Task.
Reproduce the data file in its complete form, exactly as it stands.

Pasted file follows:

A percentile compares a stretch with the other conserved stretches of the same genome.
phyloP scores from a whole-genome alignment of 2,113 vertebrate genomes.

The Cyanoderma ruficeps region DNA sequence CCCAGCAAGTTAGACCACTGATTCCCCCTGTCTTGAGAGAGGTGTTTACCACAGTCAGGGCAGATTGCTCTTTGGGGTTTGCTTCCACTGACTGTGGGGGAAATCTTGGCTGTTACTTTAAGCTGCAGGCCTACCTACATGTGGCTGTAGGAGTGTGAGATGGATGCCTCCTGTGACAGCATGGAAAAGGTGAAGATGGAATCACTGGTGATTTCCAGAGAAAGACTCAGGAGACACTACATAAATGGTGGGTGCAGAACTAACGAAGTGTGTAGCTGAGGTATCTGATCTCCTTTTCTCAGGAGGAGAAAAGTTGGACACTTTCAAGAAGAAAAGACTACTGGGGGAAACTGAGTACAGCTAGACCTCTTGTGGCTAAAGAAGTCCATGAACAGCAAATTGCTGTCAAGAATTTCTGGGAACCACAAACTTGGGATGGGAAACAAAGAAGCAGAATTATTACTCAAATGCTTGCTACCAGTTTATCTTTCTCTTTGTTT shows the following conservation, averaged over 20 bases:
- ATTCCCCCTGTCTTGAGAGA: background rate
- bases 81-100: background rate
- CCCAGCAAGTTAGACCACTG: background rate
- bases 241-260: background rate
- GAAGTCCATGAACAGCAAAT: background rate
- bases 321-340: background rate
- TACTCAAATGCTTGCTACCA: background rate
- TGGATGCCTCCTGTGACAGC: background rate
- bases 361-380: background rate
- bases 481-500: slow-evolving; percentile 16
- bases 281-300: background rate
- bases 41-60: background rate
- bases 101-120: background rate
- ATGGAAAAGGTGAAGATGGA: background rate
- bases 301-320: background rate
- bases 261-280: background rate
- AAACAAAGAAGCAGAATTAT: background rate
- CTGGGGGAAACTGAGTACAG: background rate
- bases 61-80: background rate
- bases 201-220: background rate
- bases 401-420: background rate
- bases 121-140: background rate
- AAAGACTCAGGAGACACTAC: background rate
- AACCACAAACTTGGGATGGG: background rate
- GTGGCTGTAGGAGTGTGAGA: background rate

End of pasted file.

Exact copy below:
A percentile compares a stretch with the other conserved stretches of the same genome.
phyloP scores from a whole-genome alignment of 2,113 vertebrate genomes.

The Cyanoderma ruficeps region DNA sequence CCCAGCAAGTTAGACCACTGATTCCCCCTGTCTTGAGAGAGGTGTTTACCACAGTCAGGGCAGATTGCTCTTTGGGGTTTGCTTCCACTGACTGTGGGGGAAATCTTGGCTGTTACTTTAAGCTGCAGGCCTACCTACATGTGGCTGTAGGAGTGTGAGATGGATGCCTCCTGTGACAGCATGGAAAAGGTGAAGATGGAATCACTGGTGATTTCCAGAGAAAGACTCAGGAGACACTACATAAATGGTGGGTGCAGAACTAACGAAGTGTGTAGCTGAGGTATCTGATCTCCTTTTCTCAGGAGGAGAAAAGTTGGACACTTTCAAGAAGAAAAGACTACTGGGGGAAACTGAGTACAGCTAGACCTCTTGTGGCTAAAGAAGTCCATGAACAGCAAATTGCTGTCAAGAATTTCTGGGAACCACAAACTTGGGATGGGAAACAAAGAAGCAGAATTATTACTCAAATGCTTGCTACCAGTTTATCTTTCTCTTTGTTT shows the following conservation, averaged over 20 bases:
- ATTCCCCCTGTCTTGAGAGA: background rate
- bases 81-100: background rate
- CCCAGCAAGTTAGACCACTG: background rate
- bases 241-260: background rate
- GAAGTCCATGAACAGCAAAT: background rate
- bases 321-340: background rate
- TACTCAAATGCTTGCTACCA: background rate
- TGGATGCCTCCTGTGACAGC: background rate
- bases 361-380: background rate
- bases 481-500: slow-evolving; percentile 16
- bases 281-300: background rate
- bases 41-60: background rate
- bases 101-120: background rate
- ATGGAAAAGGTGAAGATGGA: background rate
- bases 301-320: background rate
- bases 261-280: background rate
- AAACAAAGAAGCAGAATTAT: background rate
- CTGGGGGAAACTGAGTACAG: background rate
- bases 61-80: background rate
- bases 201-220: background rate
- bases 401-420: background rate
- bases 121-140: background rate
- AAAGACTCAGGAGACACTAC: background rate
- AACCACAAACTTGGGATGGG: background rate
- GTGGCTGTAGGAGTGTGAGA: background rate